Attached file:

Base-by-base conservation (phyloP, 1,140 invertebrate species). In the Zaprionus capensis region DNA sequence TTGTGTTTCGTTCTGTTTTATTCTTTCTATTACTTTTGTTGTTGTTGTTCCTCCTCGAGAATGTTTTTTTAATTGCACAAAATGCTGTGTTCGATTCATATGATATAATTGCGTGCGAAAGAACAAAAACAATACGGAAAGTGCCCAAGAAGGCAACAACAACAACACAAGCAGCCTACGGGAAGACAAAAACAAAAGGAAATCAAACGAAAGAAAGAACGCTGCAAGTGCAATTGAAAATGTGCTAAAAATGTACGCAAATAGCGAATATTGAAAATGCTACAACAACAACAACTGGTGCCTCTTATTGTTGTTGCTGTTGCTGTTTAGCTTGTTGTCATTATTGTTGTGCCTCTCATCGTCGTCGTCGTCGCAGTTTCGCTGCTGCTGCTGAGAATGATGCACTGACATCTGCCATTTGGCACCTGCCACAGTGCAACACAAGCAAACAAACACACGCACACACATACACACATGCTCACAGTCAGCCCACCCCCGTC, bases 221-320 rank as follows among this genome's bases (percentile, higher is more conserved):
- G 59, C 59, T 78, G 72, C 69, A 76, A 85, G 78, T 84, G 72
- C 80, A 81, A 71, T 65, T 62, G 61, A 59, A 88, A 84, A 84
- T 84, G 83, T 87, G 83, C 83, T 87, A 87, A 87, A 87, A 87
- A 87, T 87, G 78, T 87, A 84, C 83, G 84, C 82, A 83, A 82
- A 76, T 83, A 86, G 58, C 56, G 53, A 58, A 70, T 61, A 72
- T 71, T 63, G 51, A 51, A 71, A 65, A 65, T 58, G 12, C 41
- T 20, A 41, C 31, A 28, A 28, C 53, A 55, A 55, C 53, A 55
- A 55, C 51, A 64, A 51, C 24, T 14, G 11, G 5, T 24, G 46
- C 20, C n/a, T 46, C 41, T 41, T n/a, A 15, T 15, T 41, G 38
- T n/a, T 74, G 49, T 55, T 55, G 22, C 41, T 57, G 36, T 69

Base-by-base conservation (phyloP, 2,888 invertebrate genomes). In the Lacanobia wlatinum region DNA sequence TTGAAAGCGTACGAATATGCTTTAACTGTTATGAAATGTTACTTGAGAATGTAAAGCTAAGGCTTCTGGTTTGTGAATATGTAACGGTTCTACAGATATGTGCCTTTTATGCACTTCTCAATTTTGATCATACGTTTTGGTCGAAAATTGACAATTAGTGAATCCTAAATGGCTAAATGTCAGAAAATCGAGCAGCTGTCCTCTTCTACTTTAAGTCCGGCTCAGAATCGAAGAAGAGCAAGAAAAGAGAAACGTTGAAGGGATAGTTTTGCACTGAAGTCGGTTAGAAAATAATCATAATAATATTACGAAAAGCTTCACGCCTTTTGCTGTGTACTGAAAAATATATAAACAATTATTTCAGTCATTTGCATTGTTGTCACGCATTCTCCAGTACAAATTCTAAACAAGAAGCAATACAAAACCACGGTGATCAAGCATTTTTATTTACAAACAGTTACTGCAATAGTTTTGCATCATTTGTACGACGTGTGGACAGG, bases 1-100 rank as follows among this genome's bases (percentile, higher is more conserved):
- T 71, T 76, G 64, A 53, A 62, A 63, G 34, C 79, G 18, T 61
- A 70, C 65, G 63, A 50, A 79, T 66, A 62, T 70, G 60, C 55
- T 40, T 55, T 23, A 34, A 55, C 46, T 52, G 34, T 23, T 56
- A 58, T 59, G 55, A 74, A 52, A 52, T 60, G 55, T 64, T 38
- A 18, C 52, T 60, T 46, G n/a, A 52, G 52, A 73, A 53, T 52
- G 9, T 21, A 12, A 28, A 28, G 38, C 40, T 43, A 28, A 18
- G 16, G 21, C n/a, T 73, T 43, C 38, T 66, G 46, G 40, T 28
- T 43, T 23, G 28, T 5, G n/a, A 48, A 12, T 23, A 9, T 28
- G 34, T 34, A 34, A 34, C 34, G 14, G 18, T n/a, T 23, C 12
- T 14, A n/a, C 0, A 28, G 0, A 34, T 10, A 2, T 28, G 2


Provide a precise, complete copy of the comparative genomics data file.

Base-by-base conservation (phyloP, 1,140 invertebrate species). In the Zaprionus capensis region DNA sequence TTGTGTTTCGTTCTGTTTTATTCTTTCTATTACTTTTGTTGTTGTTGTTCCTCCTCGAGAATGTTTTTTTAATTGCACAAAATGCTGTGTTCGATTCATATGATATAATTGCGTGCGAAAGAACAAAAACAATACGGAAAGTGCCCAAGAAGGCAACAACAACAACACAAGCAGCCTACGGGAAGACAAAAACAAAAGGAAATCAAACGAAAGAAAGAACGCTGCAAGTGCAATTGAAAATGTGCTAAAAATGTACGCAAATAGCGAATATTGAAAATGCTACAACAACAACAACTGGTGCCTCTTATTGTTGTTGCTGTTGCTGTTTAGCTTGTTGTCATTATTGTTGTGCCTCTCATCGTCGTCGTCGTCGCAGTTTCGCTGCTGCTGCTGAGAATGATGCACTGACATCTGCCATTTGGCACCTGCCACAGTGCAACACAAGCAAACAAACACACGCACACACATACACACATGCTCACAGTCAGCCCACCCCCGTC, bases 221-320 rank as follows among this genome's bases (percentile, higher is more conserved):
- G 59, C 59, T 78, G 72, C 69, A 76, A 85, G 78, T 84, G 72
- C 80, A 81, A 71, T 65, T 62, G 61, A 59, A 88, A 84, A 84
- T 84, G 83, T 87, G 83, C 83, T 87, A 87, A 87, A 87, A 87
- A 87, T 87, G 78, T 87, A 84, C 83, G 84, C 82, A 83, A 82
- A 76, T 83, A 86, G 58, C 56, G 53, A 58, A 70, T 61, A 72
- T 71, T 63, G 51, A 51, A 71, A 65, A 65, T 58, G 12, C 41
- T 20, A 41, C 31, A 28, A 28, C 53, A 55, A 55, C 53, A 55
- A 55, C 51, A 64, A 51, C 24, T 14, G 11, G 5, T 24, G 46
- C 20, C n/a, T 46, C 41, T 41, T n/a, A 15, T 15, T 41, G 38
- T n/a, T 74, G 49, T 55, T 55, G 22, C 41, T 57, G 36, T 69

Base-by-base conservation (phyloP, 2,888 invertebrate genomes). In the Lacanobia wlatinum region DNA sequence TTGAAAGCGTACGAATATGCTTTAACTGTTATGAAATGTTACTTGAGAATGTAAAGCTAAGGCTTCTGGTTTGTGAATATGTAACGGTTCTACAGATATGTGCCTTTTATGCACTTCTCAATTTTGATCATACGTTTTGGTCGAAAATTGACAATTAGTGAATCCTAAATGGCTAAATGTCAGAAAATCGAGCAGCTGTCCTCTTCTACTTTAAGTCCGGCTCAGAATCGAAGAAGAGCAAGAAAAGAGAAACGTTGAAGGGATAGTTTTGCACTGAAGTCGGTTAGAAAATAATCATAATAATATTACGAAAAGCTTCACGCCTTTTGCTGTGTACTGAAAAATATATAAACAATTATTTCAGTCATTTGCATTGTTGTCACGCATTCTCCAGTACAAATTCTAAACAAGAAGCAATACAAAACCACGGTGATCAAGCATTTTTATTTACAAACAGTTACTGCAATAGTTTTGCATCATTTGTACGACGTGTGGACAGG, bases 1-100 rank as follows among this genome's bases (percentile, higher is more conserved):
- T 71, T 76, G 64, A 53, A 62, A 63, G 34, C 79, G 18, T 61
- A 70, C 65, G 63, A 50, A 79, T 66, A 62, T 70, G 60, C 55
- T 40, T 55, T 23, A 34, A 55, C 46, T 52, G 34, T 23, T 56
- A 58, T 59, G 55, A 74, A 52, A 52, T 60, G 55, T 64, T 38
- A 18, C 52, T 60, T 46, G n/a, A 52, G 52, A 73, A 53, T 52
- G 9, T 21, A 12, A 28, A 28, G 38, C 40, T 43, A 28, A 18
- G 16, G 21, C n/a, T 73, T 43, C 38, T 66, G 46, G 40, T 28
- T 43, T 23, G 28, T 5, G n/a, A 48, A 12, T 23, A 9, T 28
- G 34, T 34, A 34, A 34, C 34, G 14, G 18, T n/a, T 23, C 12
- T 14, A n/a, C 0, A 28, G 0, A 34, T 10, A 2, T 28, G 2